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Strange Spam in English and German


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This afternoon an email made it past the Google filter(s) and landed in my inbox of a previously compromised account from 2014. I've since changed my password multiple times and currently it contains 22 characters. I'm currently using a disposable Duck Duck Go address on this as well.

The strangeness comes from English and German, in the same mail.

It starts out in English:

"Dear Client,

At CVS we are constantly trying to improve our service and would like to hear your feedback on how we performed. The survey is short and will only take 2 minutes to complete." They promise a $90 promo reward and a link to their survey, followed by a closing.

Next is a vast expanse of blank space, then it continues in German, (I didn't translate) but it appears to be a combination of password reset, confirmation code, and newsletter sign up. Sprinkled here and there are English phrases.

The sender is Das Österreichische Volkswörterbuch <henry2434gre@gmail.com>

I opened it because I thought is was a from AVLab Cybersecurity Foundation; they send email in Polish (which contains English translations).

I know how to use filters in Gmail and stayed on top of spam for about 7 years, choosing to filter and send to trash vs. just deleting. Spam slowed to a trickle and now maybe 2 a week. I am anticipating a new wave of mail now and this provides motivation for migrating all those contacts associated with this address to other addresses or even other mail platforms.


  • Have I inadvertently now "confirmed" my address and therefore continued harassment by opening the mail? 
  • Can an opened mail transmit viruses without clicking on any links?
  • Is there anything in Thunderbird which might be useful for harvesting info on this
  • Should migration of all contacts from this be urgent now?


Edited by NewTricks
technical glitch posted before completion
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It looks like that email address may have been compromised.

Check it in HaveIbeenpwned: https://haveibeenpwned.com/

If it has been compromised then it's probably best to abandon it in favour of a new one.
email addresses are cheap/free, it's just a hassle letting your contacts know you have changed.

It's also possible that some company that you have had dealings with has sold your email address to a marketing company.
They'll claim you agreed to allow that in their T&C's.

To your questions:

  1. The address was confirmed when the email didn't 'bounce back' as undeliverable.
  2. Not usually, but as with all things malware never say never.
  3. You should be able to see the email header information in Gmail to see wher it actually originated, I not sure that Thunderbird could show you any more than that.
  4. That depends on how seriously you regard it, but if it's been pwned then yes.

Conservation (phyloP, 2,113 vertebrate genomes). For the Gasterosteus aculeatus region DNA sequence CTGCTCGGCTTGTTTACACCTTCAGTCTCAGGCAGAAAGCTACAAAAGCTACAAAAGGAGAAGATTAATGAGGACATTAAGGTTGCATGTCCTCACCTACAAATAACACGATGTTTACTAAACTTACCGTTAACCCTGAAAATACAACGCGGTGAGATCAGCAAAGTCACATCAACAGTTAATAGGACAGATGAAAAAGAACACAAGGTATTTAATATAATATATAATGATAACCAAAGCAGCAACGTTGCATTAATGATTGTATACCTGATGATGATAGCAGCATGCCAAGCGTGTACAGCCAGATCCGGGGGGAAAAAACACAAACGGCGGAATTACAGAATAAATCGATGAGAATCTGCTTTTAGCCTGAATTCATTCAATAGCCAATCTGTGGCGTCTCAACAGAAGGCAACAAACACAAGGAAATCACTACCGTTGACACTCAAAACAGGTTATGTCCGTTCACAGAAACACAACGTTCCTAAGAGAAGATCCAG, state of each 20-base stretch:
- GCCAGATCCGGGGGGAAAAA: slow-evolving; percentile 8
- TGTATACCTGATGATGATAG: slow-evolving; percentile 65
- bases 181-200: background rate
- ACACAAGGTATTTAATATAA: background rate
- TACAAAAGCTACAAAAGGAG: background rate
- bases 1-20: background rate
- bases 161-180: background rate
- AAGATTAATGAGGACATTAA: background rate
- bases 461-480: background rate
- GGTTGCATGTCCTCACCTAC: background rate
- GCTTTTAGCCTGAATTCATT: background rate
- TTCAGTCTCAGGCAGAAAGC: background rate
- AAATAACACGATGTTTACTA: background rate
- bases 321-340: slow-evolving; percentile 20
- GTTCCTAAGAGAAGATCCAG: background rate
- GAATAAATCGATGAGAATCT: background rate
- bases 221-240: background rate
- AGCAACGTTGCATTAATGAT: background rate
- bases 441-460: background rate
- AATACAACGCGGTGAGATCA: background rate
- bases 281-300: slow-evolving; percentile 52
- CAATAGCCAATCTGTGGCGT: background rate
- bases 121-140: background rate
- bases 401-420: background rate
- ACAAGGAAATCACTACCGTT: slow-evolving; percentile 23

PS. Some of these surveys are genuine, a month ago I got a £5 Amazon gift card for doing one (I've already spent it and had the goods from Amazon).
There were also options for other shopping vouchers, or to to have £5 sent to a Paypal account.
Vouchers are fine, but of course never give anyone your bank details.
They had told me where they got my email from, but I'd still carefully checked the email header and the organisation first before doing the survey.

If you'd like a bit of free money for doing such a survey then your issue is weeding the genuine ones from the scammers, one way to start is if you have never heard of them and/or if they are offering too much then it's probably a scam.
eg. a £5 voucher for doing a survey would be reasonable, $90 sounds a bit too much to me but could be genuine.
Next is there a choice of different rewards?
$90 sounds more like a 'discount' on a particular product that you'd still be paying for.  ie. it's a marketing email dressed up as a survey. Which is fine as long as you want that product and were thinking of buying it anyway.

If in any doubt at all then don't reply and just junk it.

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Good morning @nukecad, thanks for the response.

Yes, it has been pwned and I am aware. My problem is procrastination with the hassle to abandon the address and let my contacts know is really big, but objectively, not as huge as a more serious problem.

Yes, a new recent purchase probably landed me in a new marketing list.

Re: surveys and vouchers. I do. 99.9 are legit but if I'm not in the mood, then trashed. Free money? That weeding would like time. I don't doubt I could learn the ropes and get a modest amount. That $90 enticement was over the top and I never shop at CVS.

My lessons, besides checking email headers are to always wear glasses while checking email.

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PLUS, after some (calm) reflection-you can't salvage a compromised address, regardless of how many password changes. Mail still comes in. That's like "closing the barn door after the horse has escaped." The only reliable way to solve the problem is ABANDON that address.

Bit the bullet & did it. Already making changes, maybe it will be done sooner than I expect.

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  • 1 month later...

This story has a twisted ending which I offer to new members and casual visitors.

On 3/16/2023 at 8:11 AM, NewTricks said:

always wear glasses while checking email.

1. This is so severe that CVS has directly addressed it here.

2. TrendMicro reported it in August 2022 and updated last week here

3. Snopes reported it February 2022 here

4. ConsumerFraudReporting.org references this in 2013 here


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  • 4 months later...

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